Despite this, both Monsef and Skinner say they like their odds.

“It's going to be very tight between ourselves and the Liberals,” Skinner said.

Mudslinging happening there, too

Similar to the frustration that voters across Canada have expressed, people in Peterborough spoke disparagingly about the mudslinging they’ve seen play out both at home, and between the party leaders.

Federally, there have been revelations that Trudeau has donned black and brownface enough times to be hesitant to say definitively, as well as Scheer keeping close to his chest that he’s still an American citizen while overstating his insurance industry credentials. Neither controversy has seemed to hit this riding with any real impact.

Nor has the local churn on the candidates’ pasts, which has included the local paper The Peterborough Examiner publishing 2004 photos of the Conservative candidate Skinner drinking in a limousine. And, and early on in her candidacy the NDP candidate Shaw had to wipe expletive-laden tweets from her account.

Though, some wondered if the negative tone of the campaign was resulting in a higher number of undecided constituents and could lead to voter disengagement and fatigue. So far, nationally advance polling and on-campus turnout numbers look positive.

“The people I talk to, it's been an issue with them. We're tired of seeing the mudslinging, I guess they call it, which isn't what it is. It's childishness,” said another market-goer, Barry Llewellyn.

When asked, the candidates say it’s something they’re trying to avoid.

Shaw said that if we want more “normal people” to get involved in politics in an age where everyone has been on social media for years, “we have to move past this point where photos of someone having a drink in the back of a limo could sink a political career.”

“In business, you don't attack your competitors, you might highlight your competitors’ weaknesses while you're highlighting your strengths,” said Skinner, a Peterborough-born entrepreneur with a background in clean technology and who is well-known in the local business community. “We're keeping it very much about policy and not personal. I don't think personal attacks are things that people want to hear.”

That’s what he said he’s being doing when talking about Monsef.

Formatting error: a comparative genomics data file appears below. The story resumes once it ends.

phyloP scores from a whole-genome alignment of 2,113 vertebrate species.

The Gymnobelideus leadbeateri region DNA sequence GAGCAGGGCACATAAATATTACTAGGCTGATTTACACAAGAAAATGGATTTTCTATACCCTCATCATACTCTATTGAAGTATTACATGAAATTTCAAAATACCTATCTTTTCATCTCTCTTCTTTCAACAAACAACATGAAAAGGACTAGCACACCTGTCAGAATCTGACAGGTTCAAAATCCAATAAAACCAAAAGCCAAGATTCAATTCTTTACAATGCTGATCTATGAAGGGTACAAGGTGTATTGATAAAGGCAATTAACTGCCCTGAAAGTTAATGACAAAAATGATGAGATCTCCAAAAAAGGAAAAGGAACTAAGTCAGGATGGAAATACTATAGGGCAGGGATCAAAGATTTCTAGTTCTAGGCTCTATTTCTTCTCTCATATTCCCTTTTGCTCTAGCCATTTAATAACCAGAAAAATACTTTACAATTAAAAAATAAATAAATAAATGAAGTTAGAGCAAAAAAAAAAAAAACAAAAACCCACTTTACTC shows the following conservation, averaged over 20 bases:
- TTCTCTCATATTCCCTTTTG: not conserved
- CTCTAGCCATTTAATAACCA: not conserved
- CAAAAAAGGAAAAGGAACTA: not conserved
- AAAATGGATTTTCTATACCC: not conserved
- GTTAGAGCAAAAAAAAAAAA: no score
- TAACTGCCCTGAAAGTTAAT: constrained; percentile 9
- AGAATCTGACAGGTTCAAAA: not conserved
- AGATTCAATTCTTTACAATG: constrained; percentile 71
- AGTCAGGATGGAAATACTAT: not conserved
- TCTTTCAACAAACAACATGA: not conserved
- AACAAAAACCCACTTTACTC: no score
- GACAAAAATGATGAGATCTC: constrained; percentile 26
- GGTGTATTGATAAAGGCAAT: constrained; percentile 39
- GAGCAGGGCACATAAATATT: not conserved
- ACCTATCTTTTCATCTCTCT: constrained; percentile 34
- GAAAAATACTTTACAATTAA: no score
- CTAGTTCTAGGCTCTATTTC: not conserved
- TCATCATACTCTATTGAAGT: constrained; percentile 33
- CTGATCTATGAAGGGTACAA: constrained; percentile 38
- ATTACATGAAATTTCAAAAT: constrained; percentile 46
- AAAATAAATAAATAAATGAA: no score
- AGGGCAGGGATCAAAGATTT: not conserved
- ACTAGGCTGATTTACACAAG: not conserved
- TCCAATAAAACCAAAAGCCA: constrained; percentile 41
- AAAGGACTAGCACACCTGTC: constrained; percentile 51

“I wouldn't call them attacks, but we're obviously framing our strengths as a party very much around some of the weaknesses and the past track record from the Liberal government,” Skinner said.

It came out in 2016 that Monsef was born in Iran and not Afghanistan as she had stated and did eventually immigrate from. It was something Monsef said she didn’t know about until questions were asked. 

At the time, Skinner told the local paper The Peterborough Examiner that he was already aware of the birthplace questions during the 2015 race and chose not to bring it up.

Monsef joined ‘Team Trudeau’ in 2015 and quickly became one of the more high-profile cabinet ministers. Her last four years included political highs, lows, and a few cabinet shuffles before landing as the minister for women and gender equality, and international development.

As Trudeau is campaigning and being held accountable federally for the last four years, Monsef is being measured by what she has delivered for the riding, while facing criticism in this race that she was an absentee MP.

“People want to make sure they've got a representative that's going to look after them and you know, answer their phone calls and return the emails once elected,” said Skinner, who has pledged that if he was in cabinet and it became too much to balance with the riding work, he would step down as a minister to focus locally.

In response, Monsef said it’s not true that she hasn’t been around, and cited her parliamentary predecessor as a reason for what might have been a backlog in constituency work. The previous MP was Conservative Dean Del Mastro, who was convicted for elections offences in 2014 and resigned his seat.

“Let's think about where we were in 2015. In 2015, Peterborough didn't have an MP and hadn't had one for over a year… In 2015 there were no satellite offices going to each municipality… All of that changed when I got elected, and I'm really proud of the service that I've offered to this community,” she said.

Maryam Monsef (LIB)
Michael Skinner (CON)
Candace Shaw (NDP)
Andrew MacGregor (GRN)
Alexander Murphy (PPC)

Trudeau, Scheer bring leaders’ tours to town

Both Trudeau and Scheer paid Peterborough-Kawartha a visit during the 40-day campaign. Trudeau held an evening rally at a hockey arena on Sept. 26 where he spoke about how “Peterborough matters,” alongside Monsef and candidates from nearby ridings.